from Wiktionary, Creative Commons Attribution/Share-Alike License

  • n. Plural form of vetch.


Sorry, no etymologies found.


  • This was thanks to the hot dry spring, which has triggered an early flush of high-summer flowers: foxgloves, thistles and knapweeds, clovers and vetches.

    Plantwatch: high summer comes early

  • In these hot June days, meadow brown and ringlet butterflies, together with six-spot burnet moths, bumblebees and solitary bees and hoverflies, visit the pea family plants of bird's-foot trefoils, melilots, medicks, vetches and clovers.

    Country diary: Wenlock Edge

  • We pushed through head-high bracken, emerging in meadows filled with harebells and yellow vetches.

    Making a romantic splash on a wild swim in Wales

  • Celebrate the arrival of spring at the Hampyeong Butterfly Festival, where butterflies by the thousands from dozens of species flutter across the garden grounds and beds of Russian irises, milk vetches and other flowers.

    What to See, What to Do

  • Rifts of chamomile and vetches rise up out of the cracks, long pools of water collect.

    Ruelles Verte

  • We find in them a quantity of small seed which we cannot sift out, and which we are obliged to send through the mill-stones; there are tares, fennel, vetches, hempseed, fox-tail, and a host of other weeds, not to mention pebbles, which abound in certain wheat, especially in Breton wheat.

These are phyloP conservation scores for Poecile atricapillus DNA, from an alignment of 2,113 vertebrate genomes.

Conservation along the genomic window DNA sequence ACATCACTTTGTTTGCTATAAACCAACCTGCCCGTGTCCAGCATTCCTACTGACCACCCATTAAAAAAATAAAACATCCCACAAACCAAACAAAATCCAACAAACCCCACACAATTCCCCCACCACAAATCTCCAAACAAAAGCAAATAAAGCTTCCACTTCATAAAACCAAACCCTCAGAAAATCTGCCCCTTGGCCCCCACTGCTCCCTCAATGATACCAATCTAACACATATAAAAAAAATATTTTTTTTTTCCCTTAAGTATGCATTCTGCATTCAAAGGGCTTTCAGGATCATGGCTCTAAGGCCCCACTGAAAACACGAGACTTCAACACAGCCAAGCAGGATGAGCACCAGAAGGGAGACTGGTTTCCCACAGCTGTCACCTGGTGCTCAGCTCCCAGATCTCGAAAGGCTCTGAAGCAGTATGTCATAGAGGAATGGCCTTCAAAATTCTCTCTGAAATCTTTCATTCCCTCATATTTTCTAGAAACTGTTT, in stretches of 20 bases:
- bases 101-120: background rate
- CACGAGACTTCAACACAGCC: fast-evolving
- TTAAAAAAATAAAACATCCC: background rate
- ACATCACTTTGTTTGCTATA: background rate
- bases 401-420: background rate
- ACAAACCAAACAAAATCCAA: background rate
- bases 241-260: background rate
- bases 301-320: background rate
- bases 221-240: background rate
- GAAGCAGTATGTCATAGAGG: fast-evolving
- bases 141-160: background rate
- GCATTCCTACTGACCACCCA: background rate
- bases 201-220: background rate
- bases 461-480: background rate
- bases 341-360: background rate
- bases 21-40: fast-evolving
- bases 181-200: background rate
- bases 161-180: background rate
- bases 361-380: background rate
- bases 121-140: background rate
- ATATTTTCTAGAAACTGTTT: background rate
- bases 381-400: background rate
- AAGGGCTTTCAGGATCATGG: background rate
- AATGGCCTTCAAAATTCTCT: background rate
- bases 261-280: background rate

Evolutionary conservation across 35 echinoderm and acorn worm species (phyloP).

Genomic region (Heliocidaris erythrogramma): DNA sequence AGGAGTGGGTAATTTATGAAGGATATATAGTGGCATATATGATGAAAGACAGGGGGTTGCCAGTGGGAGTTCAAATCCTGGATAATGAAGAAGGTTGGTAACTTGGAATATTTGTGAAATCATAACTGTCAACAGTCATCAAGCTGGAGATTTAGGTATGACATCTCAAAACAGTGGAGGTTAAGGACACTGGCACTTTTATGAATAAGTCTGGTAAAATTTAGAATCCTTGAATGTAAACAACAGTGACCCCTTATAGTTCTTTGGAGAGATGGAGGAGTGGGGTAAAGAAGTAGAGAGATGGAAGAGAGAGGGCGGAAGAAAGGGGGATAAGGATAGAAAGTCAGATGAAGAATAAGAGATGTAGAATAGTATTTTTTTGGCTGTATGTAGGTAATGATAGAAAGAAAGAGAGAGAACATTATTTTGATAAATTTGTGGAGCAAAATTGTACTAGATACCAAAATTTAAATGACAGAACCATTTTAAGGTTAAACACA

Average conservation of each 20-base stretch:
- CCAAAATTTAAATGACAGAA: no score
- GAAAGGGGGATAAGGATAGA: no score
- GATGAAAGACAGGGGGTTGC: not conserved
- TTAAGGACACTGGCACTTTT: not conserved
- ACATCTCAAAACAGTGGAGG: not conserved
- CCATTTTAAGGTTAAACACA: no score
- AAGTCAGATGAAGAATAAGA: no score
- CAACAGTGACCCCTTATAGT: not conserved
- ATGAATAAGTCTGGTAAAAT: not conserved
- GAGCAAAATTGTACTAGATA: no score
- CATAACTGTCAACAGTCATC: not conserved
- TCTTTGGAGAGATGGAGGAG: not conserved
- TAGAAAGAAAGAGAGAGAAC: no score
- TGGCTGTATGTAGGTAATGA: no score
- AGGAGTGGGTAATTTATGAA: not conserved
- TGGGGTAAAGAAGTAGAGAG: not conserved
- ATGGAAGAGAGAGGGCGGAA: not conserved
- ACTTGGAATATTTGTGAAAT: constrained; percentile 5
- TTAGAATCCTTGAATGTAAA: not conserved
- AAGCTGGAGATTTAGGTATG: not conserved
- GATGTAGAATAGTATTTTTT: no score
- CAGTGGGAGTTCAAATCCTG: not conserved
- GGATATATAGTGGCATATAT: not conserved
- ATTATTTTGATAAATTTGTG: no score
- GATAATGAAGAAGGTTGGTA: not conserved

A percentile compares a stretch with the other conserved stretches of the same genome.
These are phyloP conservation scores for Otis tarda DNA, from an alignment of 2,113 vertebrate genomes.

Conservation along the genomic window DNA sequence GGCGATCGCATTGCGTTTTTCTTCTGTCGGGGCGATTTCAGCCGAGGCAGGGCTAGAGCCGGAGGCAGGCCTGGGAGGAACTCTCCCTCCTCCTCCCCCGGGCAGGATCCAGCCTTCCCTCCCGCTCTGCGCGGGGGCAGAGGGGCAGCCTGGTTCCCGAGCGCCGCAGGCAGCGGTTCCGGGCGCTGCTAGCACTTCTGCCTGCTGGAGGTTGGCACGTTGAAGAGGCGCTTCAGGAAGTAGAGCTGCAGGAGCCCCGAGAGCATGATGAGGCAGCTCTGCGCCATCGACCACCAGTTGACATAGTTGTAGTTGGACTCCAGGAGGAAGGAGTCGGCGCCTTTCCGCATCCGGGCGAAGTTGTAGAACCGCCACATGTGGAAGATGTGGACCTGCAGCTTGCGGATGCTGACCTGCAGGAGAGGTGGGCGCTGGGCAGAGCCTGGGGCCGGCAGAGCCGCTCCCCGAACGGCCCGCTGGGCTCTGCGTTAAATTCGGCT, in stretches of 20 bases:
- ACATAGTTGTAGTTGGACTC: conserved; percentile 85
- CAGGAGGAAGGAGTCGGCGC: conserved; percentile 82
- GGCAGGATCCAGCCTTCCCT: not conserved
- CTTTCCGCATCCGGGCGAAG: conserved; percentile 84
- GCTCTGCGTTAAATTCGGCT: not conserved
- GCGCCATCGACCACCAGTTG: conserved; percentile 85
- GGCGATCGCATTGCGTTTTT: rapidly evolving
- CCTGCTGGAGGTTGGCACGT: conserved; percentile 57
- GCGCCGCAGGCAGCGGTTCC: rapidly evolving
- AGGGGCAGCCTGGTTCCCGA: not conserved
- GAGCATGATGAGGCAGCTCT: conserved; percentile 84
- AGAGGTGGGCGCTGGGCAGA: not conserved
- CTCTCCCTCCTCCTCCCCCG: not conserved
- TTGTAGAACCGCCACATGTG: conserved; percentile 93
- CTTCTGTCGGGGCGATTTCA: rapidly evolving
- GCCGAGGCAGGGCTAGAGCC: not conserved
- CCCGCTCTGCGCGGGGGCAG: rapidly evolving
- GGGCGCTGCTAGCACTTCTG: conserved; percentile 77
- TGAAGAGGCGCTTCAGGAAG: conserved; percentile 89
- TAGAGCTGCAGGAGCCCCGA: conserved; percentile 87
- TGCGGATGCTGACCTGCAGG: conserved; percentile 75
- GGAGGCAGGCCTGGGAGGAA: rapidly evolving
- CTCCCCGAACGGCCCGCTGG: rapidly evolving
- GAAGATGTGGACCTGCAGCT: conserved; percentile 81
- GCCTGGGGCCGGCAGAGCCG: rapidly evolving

Les Miserables

  • β€œOn gold and silver and camels and oxen and sheep and wheat and barley and holcus and millet and beans and vetches and rice and raisins and dates.”

    The Book of The Thousand Nights And A Night

  • We cannot consider as of one of these ordeals, the usage by which the most important enterprises were made to depend upon the manner in which the sacred pullets ate their vetches.

    A Philosophical Dictionary

  • Benta was well supplied with Indian corn and a grain which the natives called choroko, which I take to be vetches.

    How I Found Livingstone

  • Three of his counsellors now visited us, and we gave them a handsome present for their chief, who came himself next morning and made us a present of a goat, a basket of boiled maize, and another of vetches.

    A Popular Account of Dr. Livingstone's Expedition to the Zambesi and Its Tributaries


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